Most of us who are here as international guests came directly from Adelaide. After the 600+ people there at APAM, and the relentless schedule, this all feels a lot more manageable. As happened two years ago, we were taken yesterday to the marae at Victoria University for a powhiri, and the Maori Elders welcomed us to the land. And then, something very remarkable happened. The day moved on to a mihimihi, with an invitation to us as guests to introduce ourselves and to say something in the sacred space of the marae. There were a number of First Nations artists from across the world there, and they all said how very special this event in Aotearoa seemed to them. A woman from San Francisco said it seemed to her that this country has acknowledged the indigenous culture in a way America could never do - that it is at ease with its emerging post-colonial identity. Merindah from the Australia Council's Indigenous board said that she had come especially to learn from the Maori about how to retain indigenous identity and assert it in the public space (echoes of our conversation with Rhoda the other day). I was able to thank the Elders for the gift they were offering us - a way forward for the world on the path of truth and reconciliation. Everyone who spoke said how very much at home they felt - even those of us who were as far from home as it is physically possible to be.

Last night I went to the theatre at the Te Papa Museum to see a new piece by The Conch, whose production Vula I loved at the Barbican some time ago. This piece is called Masi, and has a heavy autobiographical element, starting from photos from the courtship of Nina Nawalowalo's parents. He was a Fijian high chief - she was a middle-class girl from England. They play chess, like Ferdinand and Miranda. The show is very beautiful, with some wonderful Fijian dancers and musicians, and at the end the assertion of the Pacific identity as the whole theatre is transformed into a meeting house, like the one we'd been in earlier that day. There is an important indigenous energy coming from this part of the world.

Friday, March 02, 2012

Why don't we have an APAM?

At the closing lunch of APAM, I found myself on the same table as Jane Claire from English Touring Theatre. We'd both found the event incredibly helpful, and wondered why on earth there's nothing like it in the UK. The Arts Council are always talking about "capacity-building" - this would do it. Set up a forum for theatre companies to show and talk about their work, and invite promoters and venues from around the country and overseas. Dead easy. And think how much time and energy could be saved - farewell to so much of that tedious cold calling. Jane says she'll talk to the Arts Council when she's back in England.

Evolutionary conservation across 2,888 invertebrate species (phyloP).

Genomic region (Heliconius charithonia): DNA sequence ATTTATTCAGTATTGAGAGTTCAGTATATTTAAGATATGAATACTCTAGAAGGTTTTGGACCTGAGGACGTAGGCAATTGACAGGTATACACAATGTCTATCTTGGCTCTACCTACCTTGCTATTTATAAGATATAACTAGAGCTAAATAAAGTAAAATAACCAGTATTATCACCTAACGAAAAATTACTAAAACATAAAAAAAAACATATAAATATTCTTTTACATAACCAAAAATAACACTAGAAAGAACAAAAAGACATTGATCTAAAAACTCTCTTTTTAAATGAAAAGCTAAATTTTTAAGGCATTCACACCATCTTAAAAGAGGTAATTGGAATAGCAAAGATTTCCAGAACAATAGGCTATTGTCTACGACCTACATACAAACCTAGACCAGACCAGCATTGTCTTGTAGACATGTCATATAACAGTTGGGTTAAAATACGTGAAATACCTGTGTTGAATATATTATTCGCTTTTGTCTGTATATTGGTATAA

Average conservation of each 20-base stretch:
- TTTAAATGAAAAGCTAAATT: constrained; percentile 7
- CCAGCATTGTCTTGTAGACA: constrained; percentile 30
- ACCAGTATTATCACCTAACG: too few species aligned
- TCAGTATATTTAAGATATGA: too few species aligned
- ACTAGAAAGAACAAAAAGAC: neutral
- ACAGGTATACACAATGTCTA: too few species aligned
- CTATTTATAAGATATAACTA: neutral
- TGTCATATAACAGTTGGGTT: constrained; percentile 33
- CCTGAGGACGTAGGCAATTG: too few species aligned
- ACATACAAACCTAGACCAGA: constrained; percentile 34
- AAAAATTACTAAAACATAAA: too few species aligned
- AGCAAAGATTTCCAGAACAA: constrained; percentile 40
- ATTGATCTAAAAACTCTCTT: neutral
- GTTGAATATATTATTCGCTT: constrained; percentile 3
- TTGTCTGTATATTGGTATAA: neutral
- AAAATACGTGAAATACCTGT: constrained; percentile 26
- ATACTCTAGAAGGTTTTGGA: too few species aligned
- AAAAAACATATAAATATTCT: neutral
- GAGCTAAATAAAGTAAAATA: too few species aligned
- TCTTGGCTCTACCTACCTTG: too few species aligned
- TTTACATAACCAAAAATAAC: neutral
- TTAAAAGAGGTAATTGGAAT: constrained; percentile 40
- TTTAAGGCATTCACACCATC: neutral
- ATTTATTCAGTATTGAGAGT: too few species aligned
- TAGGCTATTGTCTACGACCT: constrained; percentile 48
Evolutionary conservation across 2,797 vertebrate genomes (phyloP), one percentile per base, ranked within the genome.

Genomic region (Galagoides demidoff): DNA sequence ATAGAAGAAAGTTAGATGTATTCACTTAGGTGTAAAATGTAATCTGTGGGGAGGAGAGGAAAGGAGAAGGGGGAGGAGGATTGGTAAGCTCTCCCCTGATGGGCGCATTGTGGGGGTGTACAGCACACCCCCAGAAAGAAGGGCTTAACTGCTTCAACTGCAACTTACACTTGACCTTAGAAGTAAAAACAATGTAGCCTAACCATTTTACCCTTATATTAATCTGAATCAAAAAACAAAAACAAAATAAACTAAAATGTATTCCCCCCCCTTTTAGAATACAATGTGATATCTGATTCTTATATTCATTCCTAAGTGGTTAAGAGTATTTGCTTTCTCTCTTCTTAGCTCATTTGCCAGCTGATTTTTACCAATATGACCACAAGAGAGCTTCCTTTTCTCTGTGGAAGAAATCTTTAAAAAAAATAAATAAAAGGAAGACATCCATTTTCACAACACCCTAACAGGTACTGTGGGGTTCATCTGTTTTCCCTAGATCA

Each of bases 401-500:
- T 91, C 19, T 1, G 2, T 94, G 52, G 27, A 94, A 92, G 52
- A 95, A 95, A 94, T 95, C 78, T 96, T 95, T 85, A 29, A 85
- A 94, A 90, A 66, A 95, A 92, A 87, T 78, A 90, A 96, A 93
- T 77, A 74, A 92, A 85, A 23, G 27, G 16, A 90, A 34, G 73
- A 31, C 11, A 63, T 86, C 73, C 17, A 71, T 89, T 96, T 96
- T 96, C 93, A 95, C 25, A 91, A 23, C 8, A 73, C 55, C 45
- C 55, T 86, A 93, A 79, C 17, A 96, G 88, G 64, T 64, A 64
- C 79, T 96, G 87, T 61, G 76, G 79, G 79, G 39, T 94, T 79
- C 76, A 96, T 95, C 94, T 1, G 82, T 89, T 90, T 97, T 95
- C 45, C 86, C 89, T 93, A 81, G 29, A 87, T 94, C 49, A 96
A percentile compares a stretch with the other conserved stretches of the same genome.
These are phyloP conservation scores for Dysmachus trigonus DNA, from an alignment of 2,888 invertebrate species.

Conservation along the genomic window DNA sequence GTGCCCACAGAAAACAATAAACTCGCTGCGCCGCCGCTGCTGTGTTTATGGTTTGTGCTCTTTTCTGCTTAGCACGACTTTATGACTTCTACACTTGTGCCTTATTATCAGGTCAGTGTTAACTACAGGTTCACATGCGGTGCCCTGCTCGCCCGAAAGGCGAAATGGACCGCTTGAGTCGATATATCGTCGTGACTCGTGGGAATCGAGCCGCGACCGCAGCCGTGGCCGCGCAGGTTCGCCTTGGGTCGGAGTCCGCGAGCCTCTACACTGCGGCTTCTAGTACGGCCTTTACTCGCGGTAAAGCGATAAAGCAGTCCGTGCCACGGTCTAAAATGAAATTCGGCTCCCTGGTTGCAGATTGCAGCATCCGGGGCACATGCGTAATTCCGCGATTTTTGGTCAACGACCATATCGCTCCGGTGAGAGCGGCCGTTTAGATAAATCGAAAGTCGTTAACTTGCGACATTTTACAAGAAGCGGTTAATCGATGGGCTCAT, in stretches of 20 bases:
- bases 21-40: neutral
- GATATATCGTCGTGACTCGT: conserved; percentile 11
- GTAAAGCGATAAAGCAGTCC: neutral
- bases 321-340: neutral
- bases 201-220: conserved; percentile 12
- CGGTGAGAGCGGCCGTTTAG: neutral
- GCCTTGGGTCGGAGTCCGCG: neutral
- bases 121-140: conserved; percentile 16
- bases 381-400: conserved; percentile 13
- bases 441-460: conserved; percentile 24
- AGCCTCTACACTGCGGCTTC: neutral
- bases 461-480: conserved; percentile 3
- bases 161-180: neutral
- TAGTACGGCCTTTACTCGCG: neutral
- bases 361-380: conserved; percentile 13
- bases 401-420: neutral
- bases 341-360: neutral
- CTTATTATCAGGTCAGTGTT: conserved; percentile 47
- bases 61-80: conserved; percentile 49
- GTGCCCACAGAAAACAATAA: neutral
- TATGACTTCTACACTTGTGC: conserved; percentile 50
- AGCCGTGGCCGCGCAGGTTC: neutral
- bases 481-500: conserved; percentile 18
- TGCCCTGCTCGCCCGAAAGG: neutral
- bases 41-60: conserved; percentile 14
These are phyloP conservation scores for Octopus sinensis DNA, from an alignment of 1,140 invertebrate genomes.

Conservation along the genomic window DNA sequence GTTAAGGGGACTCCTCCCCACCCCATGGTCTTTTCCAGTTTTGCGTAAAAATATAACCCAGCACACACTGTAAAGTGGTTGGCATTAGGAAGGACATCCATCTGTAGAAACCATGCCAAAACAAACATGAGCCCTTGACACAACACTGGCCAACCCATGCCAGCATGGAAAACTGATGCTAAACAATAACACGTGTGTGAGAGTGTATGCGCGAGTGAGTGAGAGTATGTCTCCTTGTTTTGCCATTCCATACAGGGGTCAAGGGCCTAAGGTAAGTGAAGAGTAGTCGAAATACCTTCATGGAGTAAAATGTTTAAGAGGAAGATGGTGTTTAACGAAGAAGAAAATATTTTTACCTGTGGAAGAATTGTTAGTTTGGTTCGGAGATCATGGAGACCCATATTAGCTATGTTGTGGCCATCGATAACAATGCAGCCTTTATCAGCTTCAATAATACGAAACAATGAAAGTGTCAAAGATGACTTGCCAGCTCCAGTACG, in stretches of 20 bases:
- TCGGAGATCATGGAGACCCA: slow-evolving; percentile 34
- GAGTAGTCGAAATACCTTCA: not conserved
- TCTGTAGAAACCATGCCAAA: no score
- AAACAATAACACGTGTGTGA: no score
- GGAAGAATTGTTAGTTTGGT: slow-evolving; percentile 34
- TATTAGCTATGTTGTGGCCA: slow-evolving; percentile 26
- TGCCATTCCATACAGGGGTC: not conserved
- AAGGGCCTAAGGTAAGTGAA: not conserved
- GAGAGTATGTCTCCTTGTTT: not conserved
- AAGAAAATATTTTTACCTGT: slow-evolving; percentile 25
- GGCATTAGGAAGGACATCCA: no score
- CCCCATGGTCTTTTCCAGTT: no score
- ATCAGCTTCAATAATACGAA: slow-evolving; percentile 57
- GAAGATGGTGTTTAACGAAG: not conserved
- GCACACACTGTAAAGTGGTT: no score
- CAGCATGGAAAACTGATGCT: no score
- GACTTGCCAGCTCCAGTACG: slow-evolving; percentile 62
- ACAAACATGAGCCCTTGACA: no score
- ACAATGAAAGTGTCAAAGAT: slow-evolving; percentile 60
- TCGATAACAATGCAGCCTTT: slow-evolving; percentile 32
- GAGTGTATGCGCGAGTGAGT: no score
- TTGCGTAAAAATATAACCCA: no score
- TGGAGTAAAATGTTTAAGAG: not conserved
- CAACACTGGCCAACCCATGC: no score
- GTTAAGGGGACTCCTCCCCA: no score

Also on the table was Catherine Baldwin from Bangarra. Apparently Amy Hammond, who came to Origins 2009 with Windmill Baby, told her that the one person she had to meet was me - which was nice! I had thought that Bangarra's work was a bit large-scale for us (their last London gig was Sadlers Wells!), but in fact they turn out to have some really interesting projects in development which we could link with. And so do Marrageku. And so do Ilbijeera. And so do Yirra Yaakin. It's kind of amazing.... I email Emma and say that we could do a colossal and amazing festival if we had more resources. She asks how much we need.....

I spent the afternoon with my old friend Rhoda Roberts (in the picture), who used to run the Dreaming Festival - such an inspiration to me in developing Origins. Rhoda updates me on some of the issues facing Aboriginal people at the present, particularly around the ongoing intervention in the Northern Territory, and the big problems over developing culturally appropriate education. Apparently the government is stressing the need for children to be educated for work in something called "the real economy". To provide this education, they need to move away from the communities to "hubs" - which happens to free the land for mining. It's all a bit depressing.

Which said, Rhoda is never one for pessimism. She's been very excited by the Creative New Zealand event at APAM, where even the white CEO made the first part of his speech in Te Reo Maori, and the indigenous protocols were very carefully observed. She talks about pushing to get indigenous language and indigenous protocol into the Australian national identity - not just in terms of Elders doing a Welcome to Country, but white people also recognising that the indigenous culture is the national culture. She's right, of course. I so hope it happens.